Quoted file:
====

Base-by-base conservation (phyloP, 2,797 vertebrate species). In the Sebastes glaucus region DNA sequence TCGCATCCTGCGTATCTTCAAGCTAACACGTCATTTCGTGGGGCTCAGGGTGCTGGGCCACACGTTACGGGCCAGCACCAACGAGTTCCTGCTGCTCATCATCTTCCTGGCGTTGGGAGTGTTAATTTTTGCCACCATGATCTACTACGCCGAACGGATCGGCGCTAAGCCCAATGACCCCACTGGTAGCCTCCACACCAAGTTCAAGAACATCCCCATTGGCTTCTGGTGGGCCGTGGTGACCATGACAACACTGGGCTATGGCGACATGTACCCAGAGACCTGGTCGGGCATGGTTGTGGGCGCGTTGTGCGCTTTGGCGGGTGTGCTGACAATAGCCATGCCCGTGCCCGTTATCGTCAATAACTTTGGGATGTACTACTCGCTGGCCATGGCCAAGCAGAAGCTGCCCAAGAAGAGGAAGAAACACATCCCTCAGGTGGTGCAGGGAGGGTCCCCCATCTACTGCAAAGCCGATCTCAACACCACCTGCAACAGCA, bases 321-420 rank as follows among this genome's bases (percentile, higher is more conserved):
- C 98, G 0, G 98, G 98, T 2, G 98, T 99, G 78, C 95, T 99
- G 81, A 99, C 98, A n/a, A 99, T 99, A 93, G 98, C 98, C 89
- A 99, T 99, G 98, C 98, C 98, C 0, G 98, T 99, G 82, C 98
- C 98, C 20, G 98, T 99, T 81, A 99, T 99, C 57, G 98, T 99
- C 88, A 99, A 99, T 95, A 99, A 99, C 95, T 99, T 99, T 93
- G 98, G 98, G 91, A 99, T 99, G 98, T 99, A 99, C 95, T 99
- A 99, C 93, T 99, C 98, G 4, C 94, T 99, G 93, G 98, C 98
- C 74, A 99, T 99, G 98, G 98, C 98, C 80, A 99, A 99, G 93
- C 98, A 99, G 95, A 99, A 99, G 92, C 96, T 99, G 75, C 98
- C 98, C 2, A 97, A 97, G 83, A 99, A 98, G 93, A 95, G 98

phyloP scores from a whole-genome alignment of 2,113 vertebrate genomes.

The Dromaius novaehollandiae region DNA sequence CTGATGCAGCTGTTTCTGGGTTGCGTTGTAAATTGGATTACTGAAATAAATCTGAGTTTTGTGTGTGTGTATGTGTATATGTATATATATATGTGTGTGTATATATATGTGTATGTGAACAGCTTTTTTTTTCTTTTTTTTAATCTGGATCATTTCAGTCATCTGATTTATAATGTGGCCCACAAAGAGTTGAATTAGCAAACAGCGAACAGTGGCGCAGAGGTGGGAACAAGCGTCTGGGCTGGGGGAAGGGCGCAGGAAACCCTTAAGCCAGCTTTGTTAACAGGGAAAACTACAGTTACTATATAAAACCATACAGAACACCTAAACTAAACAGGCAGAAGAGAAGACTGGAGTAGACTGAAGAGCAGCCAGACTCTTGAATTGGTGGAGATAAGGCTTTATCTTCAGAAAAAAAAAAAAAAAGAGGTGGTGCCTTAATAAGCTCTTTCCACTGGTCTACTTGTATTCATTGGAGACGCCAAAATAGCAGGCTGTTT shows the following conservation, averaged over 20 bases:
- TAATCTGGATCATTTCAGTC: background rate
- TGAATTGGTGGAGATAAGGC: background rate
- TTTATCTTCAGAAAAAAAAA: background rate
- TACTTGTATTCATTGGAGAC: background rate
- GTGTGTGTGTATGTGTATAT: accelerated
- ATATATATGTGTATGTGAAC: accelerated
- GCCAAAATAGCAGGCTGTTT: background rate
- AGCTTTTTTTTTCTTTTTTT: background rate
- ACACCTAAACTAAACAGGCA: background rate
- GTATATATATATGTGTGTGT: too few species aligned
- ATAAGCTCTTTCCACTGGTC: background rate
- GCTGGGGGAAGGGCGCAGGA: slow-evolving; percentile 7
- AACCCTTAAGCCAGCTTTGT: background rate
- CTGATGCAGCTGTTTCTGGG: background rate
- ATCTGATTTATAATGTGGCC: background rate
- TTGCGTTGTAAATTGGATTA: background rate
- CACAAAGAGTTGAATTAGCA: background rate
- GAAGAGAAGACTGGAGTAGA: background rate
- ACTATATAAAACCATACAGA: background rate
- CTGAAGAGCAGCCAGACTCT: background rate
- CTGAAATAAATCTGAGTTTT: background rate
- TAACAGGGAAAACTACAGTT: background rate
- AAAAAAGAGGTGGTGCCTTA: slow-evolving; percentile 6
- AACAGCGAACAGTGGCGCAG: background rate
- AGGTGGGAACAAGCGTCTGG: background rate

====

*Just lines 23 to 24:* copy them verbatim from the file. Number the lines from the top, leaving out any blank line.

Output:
- GTATATATATATGTGTGTGT: too few species aligned
- ATAAGCTCTTTCCACTGGTC: background rate